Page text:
The mechanism of development of Morton’s neuroma is not well understood, but a number of hypotheses have been proposed. When studying the morphological material, it was concluded that, with this pathology, a thickening occurs on the tarsal tibial nerve, and the researcher believed that this is not a true neuroma, but a pseudoneuroma similar to that which develops in the trunk of the median nerve above its compression site carpal tunnel syndrome. Later, changes that ranged from thickening of the wall to complete obliteration of the lumen of the artery supplying the nerve and adjacent tissues in this area of the foot were described, the conclusion about the ischemic nature of the pathological process was made. At present, it is believed that the starting moment is repeated, multiple microtraumas and nerve compression, which passes between the 3rd and 4th metatarsal bones, as a result of which the transversal interlumbus ligament is thickened, the separation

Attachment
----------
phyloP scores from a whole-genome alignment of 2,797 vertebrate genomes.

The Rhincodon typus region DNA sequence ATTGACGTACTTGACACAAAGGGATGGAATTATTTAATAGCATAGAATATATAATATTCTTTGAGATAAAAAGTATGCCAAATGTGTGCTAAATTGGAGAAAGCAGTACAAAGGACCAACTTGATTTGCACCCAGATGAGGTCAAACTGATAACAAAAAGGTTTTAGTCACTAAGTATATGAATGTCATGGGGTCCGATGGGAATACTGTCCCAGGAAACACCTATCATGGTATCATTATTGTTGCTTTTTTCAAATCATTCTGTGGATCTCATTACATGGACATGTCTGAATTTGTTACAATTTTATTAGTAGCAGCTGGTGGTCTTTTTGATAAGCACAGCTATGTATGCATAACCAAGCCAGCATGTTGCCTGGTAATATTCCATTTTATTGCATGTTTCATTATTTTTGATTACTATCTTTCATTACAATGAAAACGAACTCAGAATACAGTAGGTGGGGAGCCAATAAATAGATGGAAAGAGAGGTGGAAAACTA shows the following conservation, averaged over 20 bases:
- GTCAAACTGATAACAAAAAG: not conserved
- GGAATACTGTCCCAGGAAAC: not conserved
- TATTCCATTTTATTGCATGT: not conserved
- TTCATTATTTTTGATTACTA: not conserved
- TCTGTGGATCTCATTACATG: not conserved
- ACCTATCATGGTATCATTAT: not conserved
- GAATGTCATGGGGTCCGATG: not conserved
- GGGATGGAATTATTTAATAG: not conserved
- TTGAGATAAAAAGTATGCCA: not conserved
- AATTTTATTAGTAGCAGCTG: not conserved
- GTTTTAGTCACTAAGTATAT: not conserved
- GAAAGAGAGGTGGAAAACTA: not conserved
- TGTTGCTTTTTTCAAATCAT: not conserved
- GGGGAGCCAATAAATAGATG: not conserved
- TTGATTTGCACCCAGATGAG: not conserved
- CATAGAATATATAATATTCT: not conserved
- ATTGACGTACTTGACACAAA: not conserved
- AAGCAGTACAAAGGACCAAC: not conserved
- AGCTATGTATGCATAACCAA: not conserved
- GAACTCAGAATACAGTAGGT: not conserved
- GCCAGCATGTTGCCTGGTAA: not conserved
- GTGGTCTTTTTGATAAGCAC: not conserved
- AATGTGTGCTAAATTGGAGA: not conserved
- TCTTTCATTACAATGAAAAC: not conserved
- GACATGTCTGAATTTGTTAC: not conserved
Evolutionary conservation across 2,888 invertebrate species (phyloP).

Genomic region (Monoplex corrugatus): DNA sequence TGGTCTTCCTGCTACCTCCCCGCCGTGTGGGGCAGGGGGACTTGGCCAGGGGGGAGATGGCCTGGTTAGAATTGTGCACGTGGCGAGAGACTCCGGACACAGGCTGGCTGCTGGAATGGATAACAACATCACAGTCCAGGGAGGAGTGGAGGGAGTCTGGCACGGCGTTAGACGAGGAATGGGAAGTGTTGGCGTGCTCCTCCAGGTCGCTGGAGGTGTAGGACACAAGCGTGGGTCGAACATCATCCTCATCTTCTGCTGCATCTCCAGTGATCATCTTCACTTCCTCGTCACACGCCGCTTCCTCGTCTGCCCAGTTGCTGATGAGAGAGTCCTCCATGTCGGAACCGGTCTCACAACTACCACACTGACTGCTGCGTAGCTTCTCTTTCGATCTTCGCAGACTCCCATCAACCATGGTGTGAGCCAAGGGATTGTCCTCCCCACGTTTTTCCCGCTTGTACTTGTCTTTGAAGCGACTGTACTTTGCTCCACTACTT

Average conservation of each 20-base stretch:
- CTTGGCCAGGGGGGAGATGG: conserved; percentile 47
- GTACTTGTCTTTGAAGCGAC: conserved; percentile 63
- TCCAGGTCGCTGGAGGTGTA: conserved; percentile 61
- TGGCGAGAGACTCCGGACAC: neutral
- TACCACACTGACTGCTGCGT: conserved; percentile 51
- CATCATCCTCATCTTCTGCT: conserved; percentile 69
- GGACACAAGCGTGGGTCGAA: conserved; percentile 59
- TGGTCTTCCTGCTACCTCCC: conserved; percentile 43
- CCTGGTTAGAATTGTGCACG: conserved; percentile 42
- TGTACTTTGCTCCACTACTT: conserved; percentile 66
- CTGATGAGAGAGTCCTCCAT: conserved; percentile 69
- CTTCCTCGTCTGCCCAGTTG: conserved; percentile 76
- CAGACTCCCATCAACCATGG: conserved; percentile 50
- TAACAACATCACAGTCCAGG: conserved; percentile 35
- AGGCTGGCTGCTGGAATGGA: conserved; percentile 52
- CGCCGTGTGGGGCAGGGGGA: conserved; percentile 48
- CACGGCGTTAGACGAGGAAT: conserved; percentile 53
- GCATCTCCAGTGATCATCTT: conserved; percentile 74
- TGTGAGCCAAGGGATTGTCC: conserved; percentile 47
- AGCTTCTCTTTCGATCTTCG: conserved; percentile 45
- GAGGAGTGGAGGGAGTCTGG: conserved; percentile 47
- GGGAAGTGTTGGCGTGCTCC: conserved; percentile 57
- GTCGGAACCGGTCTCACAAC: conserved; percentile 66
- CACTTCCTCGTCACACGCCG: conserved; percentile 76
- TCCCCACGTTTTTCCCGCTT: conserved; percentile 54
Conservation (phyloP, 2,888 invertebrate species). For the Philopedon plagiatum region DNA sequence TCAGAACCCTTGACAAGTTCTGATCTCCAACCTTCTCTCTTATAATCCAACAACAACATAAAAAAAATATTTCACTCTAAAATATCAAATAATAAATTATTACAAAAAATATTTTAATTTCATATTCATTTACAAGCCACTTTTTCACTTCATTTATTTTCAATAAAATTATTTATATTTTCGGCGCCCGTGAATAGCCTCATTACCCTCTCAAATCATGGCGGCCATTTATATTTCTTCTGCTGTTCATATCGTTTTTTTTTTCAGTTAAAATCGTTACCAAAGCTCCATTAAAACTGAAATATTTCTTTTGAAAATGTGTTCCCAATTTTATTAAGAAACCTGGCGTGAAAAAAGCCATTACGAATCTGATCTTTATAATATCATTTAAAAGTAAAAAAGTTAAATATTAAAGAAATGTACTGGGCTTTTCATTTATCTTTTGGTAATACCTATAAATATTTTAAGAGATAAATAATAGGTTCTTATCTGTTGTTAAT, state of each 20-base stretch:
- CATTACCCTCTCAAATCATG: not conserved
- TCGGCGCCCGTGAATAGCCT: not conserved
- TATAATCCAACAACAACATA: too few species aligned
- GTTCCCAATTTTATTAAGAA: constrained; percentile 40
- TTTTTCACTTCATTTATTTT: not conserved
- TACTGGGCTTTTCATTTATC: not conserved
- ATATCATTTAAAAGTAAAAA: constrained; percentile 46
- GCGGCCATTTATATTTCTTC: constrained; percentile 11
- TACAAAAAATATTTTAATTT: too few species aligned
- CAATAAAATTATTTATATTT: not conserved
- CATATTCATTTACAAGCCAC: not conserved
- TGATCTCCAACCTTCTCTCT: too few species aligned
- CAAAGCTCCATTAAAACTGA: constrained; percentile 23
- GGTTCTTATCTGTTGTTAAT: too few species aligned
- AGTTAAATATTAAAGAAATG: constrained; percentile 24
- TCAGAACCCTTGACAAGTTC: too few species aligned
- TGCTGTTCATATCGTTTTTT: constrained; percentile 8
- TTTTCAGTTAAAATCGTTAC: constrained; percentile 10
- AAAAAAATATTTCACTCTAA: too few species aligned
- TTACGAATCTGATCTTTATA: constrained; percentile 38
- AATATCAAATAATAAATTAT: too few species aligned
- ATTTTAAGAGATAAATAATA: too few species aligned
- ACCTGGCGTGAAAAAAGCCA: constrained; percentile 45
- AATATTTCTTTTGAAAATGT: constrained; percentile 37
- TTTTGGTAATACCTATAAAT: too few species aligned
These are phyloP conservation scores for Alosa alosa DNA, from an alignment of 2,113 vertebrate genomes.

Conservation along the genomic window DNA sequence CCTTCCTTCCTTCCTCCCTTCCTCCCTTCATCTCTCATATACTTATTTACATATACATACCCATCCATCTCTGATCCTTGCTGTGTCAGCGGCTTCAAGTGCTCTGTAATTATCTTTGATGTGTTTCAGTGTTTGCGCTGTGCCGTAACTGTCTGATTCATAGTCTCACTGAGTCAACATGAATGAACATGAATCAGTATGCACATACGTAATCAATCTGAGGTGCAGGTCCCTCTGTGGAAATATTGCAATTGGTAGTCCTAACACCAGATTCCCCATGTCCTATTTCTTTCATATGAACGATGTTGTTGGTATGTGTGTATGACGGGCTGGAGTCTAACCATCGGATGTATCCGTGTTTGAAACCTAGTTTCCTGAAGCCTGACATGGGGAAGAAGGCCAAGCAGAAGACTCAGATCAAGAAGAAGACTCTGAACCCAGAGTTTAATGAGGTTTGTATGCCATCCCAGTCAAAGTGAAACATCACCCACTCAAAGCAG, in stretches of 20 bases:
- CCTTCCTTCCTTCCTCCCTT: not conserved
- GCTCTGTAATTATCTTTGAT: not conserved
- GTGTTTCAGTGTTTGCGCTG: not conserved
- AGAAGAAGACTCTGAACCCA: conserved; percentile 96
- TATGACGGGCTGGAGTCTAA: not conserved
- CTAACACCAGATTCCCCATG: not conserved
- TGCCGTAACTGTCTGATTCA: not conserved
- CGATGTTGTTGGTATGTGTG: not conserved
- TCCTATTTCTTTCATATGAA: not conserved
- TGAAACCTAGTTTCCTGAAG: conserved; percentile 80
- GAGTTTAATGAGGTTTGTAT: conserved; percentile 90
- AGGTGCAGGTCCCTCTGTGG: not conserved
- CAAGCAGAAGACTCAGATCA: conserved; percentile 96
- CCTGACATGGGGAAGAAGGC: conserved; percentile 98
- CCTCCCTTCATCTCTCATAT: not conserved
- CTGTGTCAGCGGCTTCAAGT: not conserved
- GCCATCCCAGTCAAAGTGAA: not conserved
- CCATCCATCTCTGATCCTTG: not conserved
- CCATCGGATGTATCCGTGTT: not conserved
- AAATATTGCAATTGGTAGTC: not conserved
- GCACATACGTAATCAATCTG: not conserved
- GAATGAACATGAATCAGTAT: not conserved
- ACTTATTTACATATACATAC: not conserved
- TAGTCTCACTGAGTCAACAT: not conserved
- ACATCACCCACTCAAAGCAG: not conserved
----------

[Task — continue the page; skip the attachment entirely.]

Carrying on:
its on fiber and the formation of edema. The so-called pathological interlaryus ligament of the foot leads to constant compression and displacement of the medial plantar nerve and its accompanying vessels, causing its ischemia. Modern studies have shown that the average size of neuroma is 0.95–1.45 cm in length, and 0.15–0.65 cm in width, that is, it is an elongated, spindle-shaped formation.